Compared to the departing stellar canopy of winter, at first glance the spring sky may seem rather less inspiring.  Yet, appearances can be deceptive and there is much to wonder at amongst the constellations now arranged across the south and east.

Our tour commences as darkness falls around 21:45h.  By then Leo, the most readily identifiable spring constellation is located due south.  The head and mane of the lion is marked by the distinctive star asterism known as the ‘sickle’, although some people view it as a backwards question mark.  At the base of this arrangement shines prominent Regulus, Leo’s chief star, and faintest of the 1st magnitude stars.  Regulus sits just above the ecliptic and as a consequence is sometimes occulted by the Moon and on very rare occasions by a planet. 

"Royal Stars of Persia"
Aldebaran (Taurus): Vernal equinox
Regulus (Leo): Summer solstice
Antares (Scorpio): Autumnal equinox
Fomalhaut (Aquarius): Winter solstice

In antiquity; from 4000 to 2000 BC Regulus was counted as one of the four Royal stars, those bright stars closest to the equinox and solstice positions.  During this period Regulus was nearest the summer solstice position, but the effect of precession has subsequently shifted this point well away. 

Constellation: Leo

To the left of the sickle, a ‘triangle’ of stars depicts the hindquarters of Leo.  Just beneath an imaginary line joining Regulus to Denebola, the rearmost star of this triangle, a number of galaxies are found, some of which are visible under good seeing conditions in smaller scopes (see chart). 

Constellation: Cancer

Ahead of Leo scuttles Cancer, faintest of the zodiac constellations the stars of which are often drowned out by moonlight or light pollution.  Cancer is home to the fine open cluster M44 or Beehive, sometimes known as the Praesepe; ‘the ‘manger’.  To the naked eye it appears as a misty patch, but a small scope reveals many individual stars. 

Constellation: Hydra

Our next destination, Hydra – Water Serpent, is the largest constellation in the heavens, extending from below Cancer in the WSW, to beneath Virgo down in the ESE.  Indeed it is well after 11pm before the entire constellation is visible.  Hydra’s brightest star; Alphard- the ‘solitary one’, is located a hands span to the southeast of the distinctive, though rather faint, loop of stars marking the beasts writhing heads, visible to the right of Regulus. 

In Greek mythology Leo, Cancer and Hydra are all associated with Hera, Queen of the gods.  Both Leo and Hydra were raised as pets by Hera.  Leo’s coat was said to be impervious to fire and metal weapons, whilst the multi-headed snake was empowered with the ability to re-grow heads should one be cut off.  In the first of his twelve labours, Hercules, whom Hera despised, was tasked with slaying the lion beast ravaging the region of Nemea.  He duly trapped the beast in a cave and clubbed it to death.  In honour of this deed, Zeus placed the lion in the heavens.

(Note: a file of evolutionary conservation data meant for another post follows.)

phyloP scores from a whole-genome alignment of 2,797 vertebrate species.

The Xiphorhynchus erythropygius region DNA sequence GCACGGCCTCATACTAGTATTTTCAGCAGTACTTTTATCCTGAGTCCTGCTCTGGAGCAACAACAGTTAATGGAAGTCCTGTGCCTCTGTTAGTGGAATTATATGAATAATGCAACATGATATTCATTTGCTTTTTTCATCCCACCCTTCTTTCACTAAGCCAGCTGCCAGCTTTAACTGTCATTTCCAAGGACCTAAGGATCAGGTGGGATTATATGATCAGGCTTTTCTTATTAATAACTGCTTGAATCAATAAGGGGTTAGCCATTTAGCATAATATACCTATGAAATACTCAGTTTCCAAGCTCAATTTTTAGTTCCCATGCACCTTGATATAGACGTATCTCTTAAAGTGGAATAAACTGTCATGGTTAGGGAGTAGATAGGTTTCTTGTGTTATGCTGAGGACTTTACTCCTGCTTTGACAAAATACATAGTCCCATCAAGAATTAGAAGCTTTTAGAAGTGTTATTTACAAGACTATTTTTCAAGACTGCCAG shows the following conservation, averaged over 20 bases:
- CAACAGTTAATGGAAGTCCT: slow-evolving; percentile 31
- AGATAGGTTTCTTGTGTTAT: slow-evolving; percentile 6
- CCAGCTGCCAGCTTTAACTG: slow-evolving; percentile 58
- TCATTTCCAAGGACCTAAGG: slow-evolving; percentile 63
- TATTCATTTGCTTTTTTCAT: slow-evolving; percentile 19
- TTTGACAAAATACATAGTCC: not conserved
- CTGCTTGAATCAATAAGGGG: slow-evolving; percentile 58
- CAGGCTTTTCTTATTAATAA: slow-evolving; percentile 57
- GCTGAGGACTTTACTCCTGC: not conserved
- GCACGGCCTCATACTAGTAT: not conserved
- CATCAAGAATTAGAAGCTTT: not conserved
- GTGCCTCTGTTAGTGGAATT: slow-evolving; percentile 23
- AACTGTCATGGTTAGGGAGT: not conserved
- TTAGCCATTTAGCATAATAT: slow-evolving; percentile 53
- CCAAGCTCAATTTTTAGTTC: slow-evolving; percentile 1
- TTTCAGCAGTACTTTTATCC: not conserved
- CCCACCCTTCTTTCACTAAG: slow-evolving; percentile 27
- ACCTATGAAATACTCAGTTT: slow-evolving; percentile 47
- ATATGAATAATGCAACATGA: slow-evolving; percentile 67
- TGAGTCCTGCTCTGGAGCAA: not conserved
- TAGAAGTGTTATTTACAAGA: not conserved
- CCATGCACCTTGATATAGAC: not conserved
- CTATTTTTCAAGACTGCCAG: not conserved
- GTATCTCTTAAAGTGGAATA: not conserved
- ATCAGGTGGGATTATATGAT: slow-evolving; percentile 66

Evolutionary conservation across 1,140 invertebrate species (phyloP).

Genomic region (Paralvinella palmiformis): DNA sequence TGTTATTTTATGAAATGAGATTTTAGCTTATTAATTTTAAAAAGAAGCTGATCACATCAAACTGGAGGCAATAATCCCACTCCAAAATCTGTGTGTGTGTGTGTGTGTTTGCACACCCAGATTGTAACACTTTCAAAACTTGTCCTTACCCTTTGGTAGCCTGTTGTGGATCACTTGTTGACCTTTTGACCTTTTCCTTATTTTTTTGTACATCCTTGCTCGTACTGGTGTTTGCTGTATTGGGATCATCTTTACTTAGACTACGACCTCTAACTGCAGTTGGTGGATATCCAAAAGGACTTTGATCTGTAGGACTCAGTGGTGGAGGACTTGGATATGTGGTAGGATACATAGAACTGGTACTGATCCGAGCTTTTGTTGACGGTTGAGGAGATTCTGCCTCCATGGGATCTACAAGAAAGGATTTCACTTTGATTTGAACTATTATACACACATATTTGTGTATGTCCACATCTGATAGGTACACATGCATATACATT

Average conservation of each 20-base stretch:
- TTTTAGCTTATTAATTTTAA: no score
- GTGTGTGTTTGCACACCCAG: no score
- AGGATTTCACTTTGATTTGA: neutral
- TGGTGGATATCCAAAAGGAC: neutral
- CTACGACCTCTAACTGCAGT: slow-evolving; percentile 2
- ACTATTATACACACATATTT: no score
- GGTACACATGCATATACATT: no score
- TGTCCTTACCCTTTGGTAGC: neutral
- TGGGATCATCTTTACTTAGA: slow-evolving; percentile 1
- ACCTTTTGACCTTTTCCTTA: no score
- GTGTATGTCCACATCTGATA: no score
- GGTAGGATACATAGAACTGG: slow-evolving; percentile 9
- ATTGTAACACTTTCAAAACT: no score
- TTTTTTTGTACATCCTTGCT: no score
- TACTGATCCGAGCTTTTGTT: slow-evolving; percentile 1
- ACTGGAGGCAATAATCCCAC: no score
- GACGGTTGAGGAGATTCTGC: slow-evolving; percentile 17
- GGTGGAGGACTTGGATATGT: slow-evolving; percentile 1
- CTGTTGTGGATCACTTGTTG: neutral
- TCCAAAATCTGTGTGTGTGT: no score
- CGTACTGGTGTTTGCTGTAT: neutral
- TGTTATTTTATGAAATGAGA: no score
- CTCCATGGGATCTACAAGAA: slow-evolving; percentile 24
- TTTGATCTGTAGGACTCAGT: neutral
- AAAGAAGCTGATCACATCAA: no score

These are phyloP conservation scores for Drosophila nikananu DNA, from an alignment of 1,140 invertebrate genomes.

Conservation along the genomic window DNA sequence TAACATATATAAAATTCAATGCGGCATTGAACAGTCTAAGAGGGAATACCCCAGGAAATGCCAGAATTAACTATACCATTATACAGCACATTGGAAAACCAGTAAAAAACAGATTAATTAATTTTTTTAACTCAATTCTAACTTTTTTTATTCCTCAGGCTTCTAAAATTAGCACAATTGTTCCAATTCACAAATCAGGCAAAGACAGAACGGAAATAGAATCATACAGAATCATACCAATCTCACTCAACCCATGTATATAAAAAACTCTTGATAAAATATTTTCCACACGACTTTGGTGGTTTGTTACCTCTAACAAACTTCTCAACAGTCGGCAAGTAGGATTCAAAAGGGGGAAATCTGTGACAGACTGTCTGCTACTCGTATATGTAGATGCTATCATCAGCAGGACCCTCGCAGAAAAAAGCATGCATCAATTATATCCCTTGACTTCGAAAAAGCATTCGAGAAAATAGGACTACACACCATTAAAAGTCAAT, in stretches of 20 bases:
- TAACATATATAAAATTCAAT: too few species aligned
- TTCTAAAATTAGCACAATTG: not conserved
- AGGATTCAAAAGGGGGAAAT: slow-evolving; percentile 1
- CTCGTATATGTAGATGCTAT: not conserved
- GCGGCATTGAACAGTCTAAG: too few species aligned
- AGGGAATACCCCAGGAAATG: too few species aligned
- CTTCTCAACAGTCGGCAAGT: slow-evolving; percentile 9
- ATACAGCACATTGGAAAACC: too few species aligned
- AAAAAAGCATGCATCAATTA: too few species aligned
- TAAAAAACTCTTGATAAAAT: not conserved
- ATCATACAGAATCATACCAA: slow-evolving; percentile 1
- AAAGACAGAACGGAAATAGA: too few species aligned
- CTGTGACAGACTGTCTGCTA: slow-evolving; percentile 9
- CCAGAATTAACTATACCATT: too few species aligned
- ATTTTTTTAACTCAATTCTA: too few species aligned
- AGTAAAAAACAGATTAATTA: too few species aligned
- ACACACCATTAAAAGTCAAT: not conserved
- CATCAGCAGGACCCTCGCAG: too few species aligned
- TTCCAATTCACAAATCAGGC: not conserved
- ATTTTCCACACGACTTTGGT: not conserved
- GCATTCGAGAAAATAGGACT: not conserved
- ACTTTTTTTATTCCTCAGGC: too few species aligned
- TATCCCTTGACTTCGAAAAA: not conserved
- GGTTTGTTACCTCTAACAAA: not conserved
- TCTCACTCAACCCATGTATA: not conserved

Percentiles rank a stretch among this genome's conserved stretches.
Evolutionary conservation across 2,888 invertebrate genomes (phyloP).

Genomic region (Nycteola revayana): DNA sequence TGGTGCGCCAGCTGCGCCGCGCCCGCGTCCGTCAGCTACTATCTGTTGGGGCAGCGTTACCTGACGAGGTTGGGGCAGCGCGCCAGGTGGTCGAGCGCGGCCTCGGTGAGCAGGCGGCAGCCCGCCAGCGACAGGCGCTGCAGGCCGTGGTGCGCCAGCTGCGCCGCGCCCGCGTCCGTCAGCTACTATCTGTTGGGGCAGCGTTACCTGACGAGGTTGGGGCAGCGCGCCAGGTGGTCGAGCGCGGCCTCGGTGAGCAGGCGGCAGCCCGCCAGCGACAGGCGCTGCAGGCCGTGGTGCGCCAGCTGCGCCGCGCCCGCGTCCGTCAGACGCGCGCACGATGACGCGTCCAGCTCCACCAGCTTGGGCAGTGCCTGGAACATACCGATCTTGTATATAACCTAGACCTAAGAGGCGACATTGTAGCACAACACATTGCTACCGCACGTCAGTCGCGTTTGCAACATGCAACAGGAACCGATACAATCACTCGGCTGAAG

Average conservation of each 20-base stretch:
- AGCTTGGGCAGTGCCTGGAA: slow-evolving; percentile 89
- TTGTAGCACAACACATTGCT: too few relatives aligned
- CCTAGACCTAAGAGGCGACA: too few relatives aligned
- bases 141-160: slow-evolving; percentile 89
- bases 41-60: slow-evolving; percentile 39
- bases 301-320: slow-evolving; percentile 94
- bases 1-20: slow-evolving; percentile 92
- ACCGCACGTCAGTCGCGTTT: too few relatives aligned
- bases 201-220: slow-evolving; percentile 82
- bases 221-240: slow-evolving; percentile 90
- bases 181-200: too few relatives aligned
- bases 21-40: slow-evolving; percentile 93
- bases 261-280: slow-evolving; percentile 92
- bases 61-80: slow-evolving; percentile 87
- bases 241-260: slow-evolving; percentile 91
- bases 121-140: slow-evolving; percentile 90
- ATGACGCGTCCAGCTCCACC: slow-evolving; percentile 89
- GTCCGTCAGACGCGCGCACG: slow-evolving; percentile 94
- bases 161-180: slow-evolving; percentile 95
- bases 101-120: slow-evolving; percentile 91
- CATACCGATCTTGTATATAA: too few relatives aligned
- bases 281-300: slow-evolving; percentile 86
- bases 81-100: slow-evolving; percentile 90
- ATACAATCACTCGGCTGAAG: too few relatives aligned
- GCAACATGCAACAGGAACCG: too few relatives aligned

Decidedly miffed by the loss of her pet, Hera then pitted Hercules against the multi headed Hydra, which he overcame by using flaming arrows to cauterise the neck-stumps thus stopping the heads from regenerating.  Hera; who saw the snake was in trouble, sent a giant crab (Cancer) to assist Hydra.  In the ensuing battle Hercules also crushed the giant crustacean.  A distraught Hera then placed both monstrous creatures in the heavens.

Constellation: Corvus

Constellation: Crater

Toward the tail of Hydra, two small but original constellations rest on snakes body; Corvus the Crow and Crater the Cup.  The outline of Crater is rather faint and therefore difficult to trace in light polluted skies.  Corvus is more prominent; a quadrilateral grouping of stars that, mariners and astronomers alike refer to as ‘Spica’s Spanker’, a spanker being a type of sail nearby the bright star Spica.  Corvus and Crater are linked by one legend in which Apollo sent his pet white crow to fetch a cup of water.  The bird flew off with the cup in his talons, but tarried, waiting for the fruit of a fig tree to ripen.  On his return Corvus tried to convince Apollo that Hydra the water snake had delayed him.  Apollo did not believe the bird and in a rage turned the crow black, dispatching him to the sky close to Crater, which is just out of the thirsty bird’s reach.  Next time we shall delve into the realm of the galaxies.

February 2015 Sky Charts

Click each image to see a full-size Sky Chart:

Looking South
Mid April - 21:30h

Looking North
Mid April - 21:30h

Looking East
Mid April - 21:30h
Looking West
Mid April - 21:30h
Mid April - 21:00h


Image Credits:

  • Planets and Comets where not otherwise mentioned: NASA
  • Comet Lovejoy Position: Sky & Telescope Magazine
  • Sky Charts: Stellarium Software